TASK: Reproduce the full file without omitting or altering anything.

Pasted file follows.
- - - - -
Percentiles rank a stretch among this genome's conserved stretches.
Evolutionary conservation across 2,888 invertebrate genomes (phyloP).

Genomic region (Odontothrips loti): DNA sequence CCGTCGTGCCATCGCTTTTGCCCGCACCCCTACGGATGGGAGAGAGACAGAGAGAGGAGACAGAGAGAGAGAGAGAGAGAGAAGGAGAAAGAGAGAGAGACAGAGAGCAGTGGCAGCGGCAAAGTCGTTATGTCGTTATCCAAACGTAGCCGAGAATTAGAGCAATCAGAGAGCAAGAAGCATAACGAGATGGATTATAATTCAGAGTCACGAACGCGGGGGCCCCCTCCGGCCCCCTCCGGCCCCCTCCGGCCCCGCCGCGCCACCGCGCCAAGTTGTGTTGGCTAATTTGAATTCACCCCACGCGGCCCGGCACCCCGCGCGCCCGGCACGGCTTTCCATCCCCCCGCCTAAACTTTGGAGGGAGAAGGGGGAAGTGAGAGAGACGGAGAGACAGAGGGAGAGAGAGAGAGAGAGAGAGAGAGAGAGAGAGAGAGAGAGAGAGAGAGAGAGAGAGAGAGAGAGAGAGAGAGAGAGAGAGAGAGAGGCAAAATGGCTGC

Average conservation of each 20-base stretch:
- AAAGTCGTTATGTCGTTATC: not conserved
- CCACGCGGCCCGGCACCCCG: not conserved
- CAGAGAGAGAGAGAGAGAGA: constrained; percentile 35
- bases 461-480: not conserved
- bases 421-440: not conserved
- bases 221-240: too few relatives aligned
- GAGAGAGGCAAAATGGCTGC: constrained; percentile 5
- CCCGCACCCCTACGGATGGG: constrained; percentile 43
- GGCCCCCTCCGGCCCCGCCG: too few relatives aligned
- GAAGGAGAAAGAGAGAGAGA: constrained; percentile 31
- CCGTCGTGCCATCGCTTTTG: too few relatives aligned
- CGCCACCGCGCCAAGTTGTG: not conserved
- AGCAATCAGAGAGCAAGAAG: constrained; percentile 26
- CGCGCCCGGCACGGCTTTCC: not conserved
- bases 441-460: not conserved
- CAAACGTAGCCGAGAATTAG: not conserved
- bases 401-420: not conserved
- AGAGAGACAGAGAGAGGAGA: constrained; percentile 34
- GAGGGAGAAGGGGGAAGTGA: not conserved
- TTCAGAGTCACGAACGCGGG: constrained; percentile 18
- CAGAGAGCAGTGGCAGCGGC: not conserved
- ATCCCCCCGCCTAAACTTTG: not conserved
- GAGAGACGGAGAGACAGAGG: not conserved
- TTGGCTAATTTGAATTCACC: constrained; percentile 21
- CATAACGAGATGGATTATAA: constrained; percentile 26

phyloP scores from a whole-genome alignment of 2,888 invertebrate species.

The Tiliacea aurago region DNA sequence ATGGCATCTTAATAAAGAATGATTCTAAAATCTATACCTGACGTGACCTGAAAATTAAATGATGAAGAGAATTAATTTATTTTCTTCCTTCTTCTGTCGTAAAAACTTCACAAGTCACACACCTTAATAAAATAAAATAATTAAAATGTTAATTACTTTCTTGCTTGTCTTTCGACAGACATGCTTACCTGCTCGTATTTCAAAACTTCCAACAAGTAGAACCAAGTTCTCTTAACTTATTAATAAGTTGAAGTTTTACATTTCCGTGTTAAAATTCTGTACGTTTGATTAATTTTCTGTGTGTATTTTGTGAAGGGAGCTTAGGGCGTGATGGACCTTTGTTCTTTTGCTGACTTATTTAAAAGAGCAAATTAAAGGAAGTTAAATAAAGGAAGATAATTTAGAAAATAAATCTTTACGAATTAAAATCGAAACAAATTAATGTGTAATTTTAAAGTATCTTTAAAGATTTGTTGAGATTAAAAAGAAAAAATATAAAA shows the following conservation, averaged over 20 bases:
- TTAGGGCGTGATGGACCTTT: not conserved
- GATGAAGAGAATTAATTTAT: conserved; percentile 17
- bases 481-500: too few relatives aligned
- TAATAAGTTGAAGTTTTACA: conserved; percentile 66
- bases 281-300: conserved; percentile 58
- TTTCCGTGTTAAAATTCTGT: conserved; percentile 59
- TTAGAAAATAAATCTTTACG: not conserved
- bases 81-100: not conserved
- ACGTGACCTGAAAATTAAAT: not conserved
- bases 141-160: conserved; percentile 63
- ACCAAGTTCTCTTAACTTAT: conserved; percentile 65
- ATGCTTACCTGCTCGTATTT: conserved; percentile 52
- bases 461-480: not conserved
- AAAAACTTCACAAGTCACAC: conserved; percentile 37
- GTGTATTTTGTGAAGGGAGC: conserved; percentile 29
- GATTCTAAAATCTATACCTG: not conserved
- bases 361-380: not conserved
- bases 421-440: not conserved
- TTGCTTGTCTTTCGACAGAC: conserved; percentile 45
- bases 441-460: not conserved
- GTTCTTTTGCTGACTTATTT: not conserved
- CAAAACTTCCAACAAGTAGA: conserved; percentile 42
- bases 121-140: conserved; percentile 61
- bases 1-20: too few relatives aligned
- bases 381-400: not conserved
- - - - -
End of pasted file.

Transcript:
Percentiles rank a stretch among this genome's conserved stretches.
Evolutionary conservation across 2,888 invertebrate genomes (phyloP).

Genomic region (Odontothrips loti): DNA sequence CCGTCGTGCCATCGCTTTTGCCCGCACCCCTACGGATGGGAGAGAGACAGAGAGAGGAGACAGAGAGAGAGAGAGAGAGAGAAGGAGAAAGAGAGAGAGACAGAGAGCAGTGGCAGCGGCAAAGTCGTTATGTCGTTATCCAAACGTAGCCGAGAATTAGAGCAATCAGAGAGCAAGAAGCATAACGAGATGGATTATAATTCAGAGTCACGAACGCGGGGGCCCCCTCCGGCCCCCTCCGGCCCCCTCCGGCCCCGCCGCGCCACCGCGCCAAGTTGTGTTGGCTAATTTGAATTCACCCCACGCGGCCCGGCACCCCGCGCGCCCGGCACGGCTTTCCATCCCCCCGCCTAAACTTTGGAGGGAGAAGGGGGAAGTGAGAGAGACGGAGAGACAGAGGGAGAGAGAGAGAGAGAGAGAGAGAGAGAGAGAGAGAGAGAGAGAGAGAGAGAGAGAGAGAGAGAGAGAGAGAGAGAGAGAGAGAGAGGCAAAATGGCTGC

Average conservation of each 20-base stretch:
- AAAGTCGTTATGTCGTTATC: not conserved
- CCACGCGGCCCGGCACCCCG: not conserved
- CAGAGAGAGAGAGAGAGAGA: constrained; percentile 35
- bases 461-480: not conserved
- bases 421-440: not conserved
- bases 221-240: too few relatives aligned
- GAGAGAGGCAAAATGGCTGC: constrained; percentile 5
- CCCGCACCCCTACGGATGGG: constrained; percentile 43
- GGCCCCCTCCGGCCCCGCCG: too few relatives aligned
- GAAGGAGAAAGAGAGAGAGA: constrained; percentile 31
- CCGTCGTGCCATCGCTTTTG: too few relatives aligned
- CGCCACCGCGCCAAGTTGTG: not conserved
- AGCAATCAGAGAGCAAGAAG: constrained; percentile 26
- CGCGCCCGGCACGGCTTTCC: not conserved
- bases 441-460: not conserved
- CAAACGTAGCCGAGAATTAG: not conserved
- bases 401-420: not conserved
- AGAGAGACAGAGAGAGGAGA: constrained; percentile 34
- GAGGGAGAAGGGGGAAGTGA: not conserved
- TTCAGAGTCACGAACGCGGG: constrained; percentile 18
- CAGAGAGCAGTGGCAGCGGC: not conserved
- ATCCCCCCGCCTAAACTTTG: not conserved
- GAGAGACGGAGAGACAGAGG: not conserved
- TTGGCTAATTTGAATTCACC: constrained; percentile 21
- CATAACGAGATGGATTATAA: constrained; percentile 26

phyloP scores from a whole-genome alignment of 2,888 invertebrate species.

The Tiliacea aurago region DNA sequence ATGGCATCTTAATAAAGAATGATTCTAAAATCTATACCTGACGTGACCTGAAAATTAAATGATGAAGAGAATTAATTTATTTTCTTCCTTCTTCTGTCGTAAAAACTTCACAAGTCACACACCTTAATAAAATAAAATAATTAAAATGTTAATTACTTTCTTGCTTGTCTTTCGACAGACATGCTTACCTGCTCGTATTTCAAAACTTCCAACAAGTAGAACCAAGTTCTCTTAACTTATTAATAAGTTGAAGTTTTACATTTCCGTGTTAAAATTCTGTACGTTTGATTAATTTTCTGTGTGTATTTTGTGAAGGGAGCTTAGGGCGTGATGGACCTTTGTTCTTTTGCTGACTTATTTAAAAGAGCAAATTAAAGGAAGTTAAATAAAGGAAGATAATTTAGAAAATAAATCTTTACGAATTAAAATCGAAACAAATTAATGTGTAATTTTAAAGTATCTTTAAAGATTTGTTGAGATTAAAAAGAAAAAATATAAAA shows the following conservation, averaged over 20 bases:
- TTAGGGCGTGATGGACCTTT: not conserved
- GATGAAGAGAATTAATTTAT: conserved; percentile 17
- bases 481-500: too few relatives aligned
- TAATAAGTTGAAGTTTTACA: conserved; percentile 66
- bases 281-300: conserved; percentile 58
- TTTCCGTGTTAAAATTCTGT: conserved; percentile 59
- TTAGAAAATAAATCTTTACG: not conserved
- bases 81-100: not conserved
- ACGTGACCTGAAAATTAAAT: not conserved
- bases 141-160: conserved; percentile 63
- ACCAAGTTCTCTTAACTTAT: conserved; percentile 65
- ATGCTTACCTGCTCGTATTT: conserved; percentile 52
- bases 461-480: not conserved
- AAAAACTTCACAAGTCACAC: conserved; percentile 37
- GTGTATTTTGTGAAGGGAGC: conserved; percentile 29
- GATTCTAAAATCTATACCTG: not conserved
- bases 361-380: not conserved
- bases 421-440: not conserved
- TTGCTTGTCTTTCGACAGAC: conserved; percentile 45
- bases 441-460: not conserved
- GTTCTTTTGCTGACTTATTT: not conserved
- CAAAACTTCCAACAAGTAGA: conserved; percentile 42
- bases 121-140: conserved; percentile 61
- bases 1-20: too few relatives aligned
- bases 381-400: not conserved